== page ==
On this day in 1780, the Battle of Charlotte is fought. Americans were badly outnumbered, but that didn’t stop them from putting up a valiant fight! In fact, resistance in that region became so intense that the British ended up pulling out of Charlotte in mid-October.
British Lt. Colonel Banastre Tarleton would later note that the people in these North Carolina counties “were more hostile to England than any others in America.”
North Carolinians surely would have taken THAT as a compliment!
General Charles Cornwallis was then making his way through North Carolina with an army of about 2,000 men. He was coming off a victory at the Battle of Camden, and he was trying to find and take advantage of pockets of Loyalists in the area.
He never really succeeded. The harassing actions of North Carolinians were too persistent.
As Cornwallis approached Charlotte, American Colonel William R. Davie went to meet him. He thought he might “give his Lordship a foretaste of what he might expect in North Carolina.” Davie had roughly 150 men, but he positioned his men strategically around the (then small) town of Charlotte. One company of men was stationed at the courthouse, where they “were covered breast high by a stone wall.” Others were posted at houses and gardens further down the town’s main road.
The first British forces to arrive were the British Legion, led by Major George Hanger. These men were typically led by Tarleton, but “Bloody Ban” was sick that day. Thus, the task was given to the less competent Hanger. Perhaps the cavalry should have entered the town cautiously, but Hanger ordered that they enter at a full gallop. When the cavalry was about 60 yards out, Davie ordered his men to fire.
The cavalry charge quickly fell apart. Perhaps the men were wishing for Tarleton’s leadership in that moment?
The British infantry came next and performed better. As Davie’s men fought the infantry, two more cavalry charges were rebuffed. The last of these was apparently prompted by Cornwallis himself. He grew so frustrated with the ineptness of the Legion that he rode to the front and yelled at them: “Legion, remember you have everything to lose, but nothing to gain.”
Before too long, the American militia began to have difficulty. They were quite simply outnumbered. Davie ordered a retreat. The decision was simple. The ground, he later reported, “was no longer tenable by this handful of brave men.”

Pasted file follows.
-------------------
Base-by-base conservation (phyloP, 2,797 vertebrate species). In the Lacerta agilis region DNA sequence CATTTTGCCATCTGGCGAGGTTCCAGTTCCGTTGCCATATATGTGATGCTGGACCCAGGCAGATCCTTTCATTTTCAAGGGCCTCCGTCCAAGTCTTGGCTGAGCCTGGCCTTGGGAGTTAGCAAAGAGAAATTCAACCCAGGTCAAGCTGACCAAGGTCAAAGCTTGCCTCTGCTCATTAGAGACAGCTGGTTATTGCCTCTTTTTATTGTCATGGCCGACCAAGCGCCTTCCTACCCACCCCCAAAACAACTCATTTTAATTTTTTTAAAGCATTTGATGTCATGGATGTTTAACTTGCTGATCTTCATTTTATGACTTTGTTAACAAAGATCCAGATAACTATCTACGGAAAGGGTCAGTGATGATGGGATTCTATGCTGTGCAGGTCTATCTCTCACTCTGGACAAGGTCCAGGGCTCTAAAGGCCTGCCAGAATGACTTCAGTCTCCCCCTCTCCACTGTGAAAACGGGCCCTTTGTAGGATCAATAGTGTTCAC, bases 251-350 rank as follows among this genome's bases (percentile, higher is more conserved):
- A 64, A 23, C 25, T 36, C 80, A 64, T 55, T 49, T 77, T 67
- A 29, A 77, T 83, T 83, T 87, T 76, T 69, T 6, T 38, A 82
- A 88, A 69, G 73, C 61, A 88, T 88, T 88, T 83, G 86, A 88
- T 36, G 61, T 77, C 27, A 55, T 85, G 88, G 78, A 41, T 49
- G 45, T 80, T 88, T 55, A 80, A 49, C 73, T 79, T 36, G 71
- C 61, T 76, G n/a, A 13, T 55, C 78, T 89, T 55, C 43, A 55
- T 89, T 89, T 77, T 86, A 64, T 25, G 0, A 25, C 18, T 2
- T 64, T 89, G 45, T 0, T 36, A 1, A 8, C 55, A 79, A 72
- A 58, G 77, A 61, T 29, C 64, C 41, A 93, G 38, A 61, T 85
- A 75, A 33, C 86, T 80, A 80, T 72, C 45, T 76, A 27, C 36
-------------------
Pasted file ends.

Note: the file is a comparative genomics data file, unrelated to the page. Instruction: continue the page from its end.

The British camped in Charlotte for a few weeks after the battle, but they had a tough time of it. Their foraging parties were constantly harassed. They could not reach out to local Loyalists, as they’d hoped. Making matters worse, they soon learned of an American victory at King’s Mountain, in South Carolina.
“[N]o estimation could be made of the sentiments of half the inhabitants of North Carolina,” Tarleton later wrote, “whilst the royal army remained at Charlotte town. . . . [T]he counties of Mecklenburg and Rohan were more hostile to England than any others in America. The vigilance and animosity of these surrounding districts checked the exertions of the well affected, and totally destroyed all communication between the King’s troops and the loyalists . . . .”
By mid-October, Cornwallis was withdrawing his troops. At least reportedly, he denounced the “damned hornet’s nest” in North Carolina as he did so.
Several important American victories were just around the corner—and, of course, the decisive victory at Yorktown was only one year away.
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David Lee Russell, The American Revolution in the Southern Colonies (2000)
Banastre Tarleton, A history of the campaigns of 1780 and 1781 in the southern provinces of North America (1787)
D.A. Tompkins, History of Mecklenburg County and the City of Charlotte (1903)
C.L. Hunter, Sketches of Western North Carolina, Historical and Biographical (1877)
John Buchanan, The Road to Guilford Courthouse: The American Revolution in the Carolinas (1999)